Williamsburg is no longer an arts community.
Two of the last bastions of artistic creation in North Brooklyn are closing this month after providing performance and exhibition space to thousands of artists over the past seven years.
Secret Project Robot, an arts space on Kent Avenue that regularly hosted experimental art installations, and Not An Alternative, a co-working space on Havemeyer Street known as a hub for neighborhood activism, will move to Bushwick and Greenpoint, respectively, after finding themselves priced out.
Secret Project Robot’s lease ran out this summer after seven years. The building’s owner, the Chetrit Group, plans to tear down the entire block-long complex, which includes music studios, a screenprinting shop and a surfing store, to build a retail space for a grocery store, a real-estate source said.
A specialty barber shop will be replacing Not an Alternative’s storefront, which is across the street from the Knitting Factory, a slew of pricey restaurants and bars, and a high-end salon.
“This is a dramatically changing neighborhood,” said Not an Alternative’s Beka Economopoulos, whose rent shot up from $2,400 to $6,000 per month in August. “The hipster is on its way out and there is a new breed of resident here now.”
And what a long, strange trip it’s been.
Artists first moved to the neighborhood’s northside and waterfront in the 1970s, attracted to large warehouses that once housed working factories.
Over the next 20 years, they converted these buildings into lofts and art studios. By 1990 there were an estimated 2,000 artists living in Williamsburg.
In the 1990s, a handful of galleries led by Pierogi Gallery on N. Ninth Street and Eyewash on N. Seventh Street opened, and artists such as Fred Tomaselli, David Opdyke, Lisa Hein and Bob Seng began to receive more attention from the art world.
But as more artists and young professionals moved into Williamsburg over the next decade, the common New York plotline played out: new stores opened and real-estate prices began to rise.
The neighborhood’s rezoning in 2005 further encouraged condo development, pricing out hardscrabble artists and art spaces.
The latest closures are part of a downward trend in the art gallery world. Momenta Art, Nurture Art, and Cinders Gallery have decamped from Williamsburg in search of cheaper spaces further east and north.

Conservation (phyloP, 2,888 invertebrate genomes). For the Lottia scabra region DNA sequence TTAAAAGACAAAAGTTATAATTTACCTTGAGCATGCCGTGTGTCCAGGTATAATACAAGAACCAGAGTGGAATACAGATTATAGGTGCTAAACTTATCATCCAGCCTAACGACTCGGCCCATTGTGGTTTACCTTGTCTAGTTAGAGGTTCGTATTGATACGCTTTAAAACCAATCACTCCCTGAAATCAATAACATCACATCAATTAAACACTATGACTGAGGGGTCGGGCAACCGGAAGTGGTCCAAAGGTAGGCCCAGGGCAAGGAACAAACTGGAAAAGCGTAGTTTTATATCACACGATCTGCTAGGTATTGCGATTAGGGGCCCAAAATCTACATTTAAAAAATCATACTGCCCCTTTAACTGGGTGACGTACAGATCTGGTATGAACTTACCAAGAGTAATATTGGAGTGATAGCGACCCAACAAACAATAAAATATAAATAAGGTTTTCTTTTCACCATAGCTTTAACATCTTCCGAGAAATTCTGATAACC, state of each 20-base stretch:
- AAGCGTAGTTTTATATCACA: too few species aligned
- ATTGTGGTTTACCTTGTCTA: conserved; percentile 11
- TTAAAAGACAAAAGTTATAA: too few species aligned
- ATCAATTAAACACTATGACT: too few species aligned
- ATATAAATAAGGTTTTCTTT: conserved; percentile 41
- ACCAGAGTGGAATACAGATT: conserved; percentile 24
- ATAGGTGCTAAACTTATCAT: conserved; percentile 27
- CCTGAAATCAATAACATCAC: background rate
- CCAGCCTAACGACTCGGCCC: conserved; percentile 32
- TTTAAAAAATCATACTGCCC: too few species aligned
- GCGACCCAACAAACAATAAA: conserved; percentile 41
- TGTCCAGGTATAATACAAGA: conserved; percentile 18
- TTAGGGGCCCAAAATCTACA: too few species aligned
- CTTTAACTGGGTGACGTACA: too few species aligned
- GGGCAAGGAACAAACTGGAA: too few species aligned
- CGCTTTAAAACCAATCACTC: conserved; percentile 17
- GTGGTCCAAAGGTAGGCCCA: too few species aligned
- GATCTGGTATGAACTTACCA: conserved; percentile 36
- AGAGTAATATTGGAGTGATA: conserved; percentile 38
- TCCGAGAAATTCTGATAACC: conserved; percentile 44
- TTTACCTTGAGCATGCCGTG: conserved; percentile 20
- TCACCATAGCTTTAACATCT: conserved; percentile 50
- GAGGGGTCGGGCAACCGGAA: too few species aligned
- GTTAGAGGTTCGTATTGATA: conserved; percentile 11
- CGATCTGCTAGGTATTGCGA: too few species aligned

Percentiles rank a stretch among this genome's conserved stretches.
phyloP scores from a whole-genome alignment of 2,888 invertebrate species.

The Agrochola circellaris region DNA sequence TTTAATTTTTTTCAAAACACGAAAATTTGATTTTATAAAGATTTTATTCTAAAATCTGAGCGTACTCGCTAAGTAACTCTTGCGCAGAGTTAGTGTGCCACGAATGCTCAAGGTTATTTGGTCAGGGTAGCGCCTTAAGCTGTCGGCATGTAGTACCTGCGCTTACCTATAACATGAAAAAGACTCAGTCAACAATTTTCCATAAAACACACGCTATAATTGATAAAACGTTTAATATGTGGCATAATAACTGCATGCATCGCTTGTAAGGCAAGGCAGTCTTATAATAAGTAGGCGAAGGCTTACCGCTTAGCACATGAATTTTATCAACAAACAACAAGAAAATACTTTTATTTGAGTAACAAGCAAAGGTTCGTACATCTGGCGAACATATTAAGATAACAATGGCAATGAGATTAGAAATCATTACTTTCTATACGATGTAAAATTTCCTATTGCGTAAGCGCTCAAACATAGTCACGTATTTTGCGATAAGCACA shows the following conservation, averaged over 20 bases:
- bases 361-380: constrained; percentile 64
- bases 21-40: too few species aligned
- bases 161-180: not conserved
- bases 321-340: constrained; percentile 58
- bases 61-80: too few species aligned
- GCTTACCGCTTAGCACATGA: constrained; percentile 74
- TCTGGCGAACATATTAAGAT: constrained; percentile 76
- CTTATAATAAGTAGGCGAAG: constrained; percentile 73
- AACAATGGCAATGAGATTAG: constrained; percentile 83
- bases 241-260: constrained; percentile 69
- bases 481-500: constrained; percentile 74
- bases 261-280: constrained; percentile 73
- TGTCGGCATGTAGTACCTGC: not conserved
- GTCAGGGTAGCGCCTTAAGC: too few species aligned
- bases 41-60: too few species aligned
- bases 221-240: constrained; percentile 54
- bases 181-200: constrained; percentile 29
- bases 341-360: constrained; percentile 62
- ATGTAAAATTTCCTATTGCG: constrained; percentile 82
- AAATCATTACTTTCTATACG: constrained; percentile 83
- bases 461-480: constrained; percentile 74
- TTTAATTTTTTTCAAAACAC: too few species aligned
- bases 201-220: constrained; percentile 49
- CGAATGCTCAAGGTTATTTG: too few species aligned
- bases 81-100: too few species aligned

Momenta Art and Nurture Art have relocated to a loft building on Grattan Street in East Williamsburg while Cinders is looking for a new home.
“Times around here are difficult for art spaces,” said Marissa Sage, founder of Like the Spice Gallery. “It makes sense that they’re moving. It’s cheaper in Bushwick and more experimental spaces are moving there because they don’t have to worry as much for rent.”
Williamsburg art critic Hrag Vartanian of Hyperallergic said that the change isn’t necessarily for the worse and pointed to several “polished” galleries quietly popping up in north Brooklyn including Rawson Projects, Soloway Gallery and Devotion Gallery.
“The lower rents of Bushwick allow more experimental and less-commercial spaces like Cinders and Secret Project Robot to mount their types of shows, and that’s great, but I don’t think they’re the same thing,” said Vartanian.
But Cinders’ co-founder Kelie Bowman worries that “blue-chip” galleries will ignore newcomers in favor of established artists.
“So many of my favorite places to see art have disappeared,” said Bowman. “Now the galleries are less likely to risk doing shows with emerging artists. How does the working artist provide for themselves when they are not selling to the mega rich?”
Economopoulos, who is moving her space to a third-floor warehouse building off West Street, is optimistic that her venture will keep North Brooklynites engaged in political and social activism. But she is still shocked at how fast Williamsburg has changed.
“At our space we were dedicated to how we can leverage our role as hipsters to do something about [gentrification],” said Economopoulos. “But we fell victim to the very narrative that we aimed to intercept.”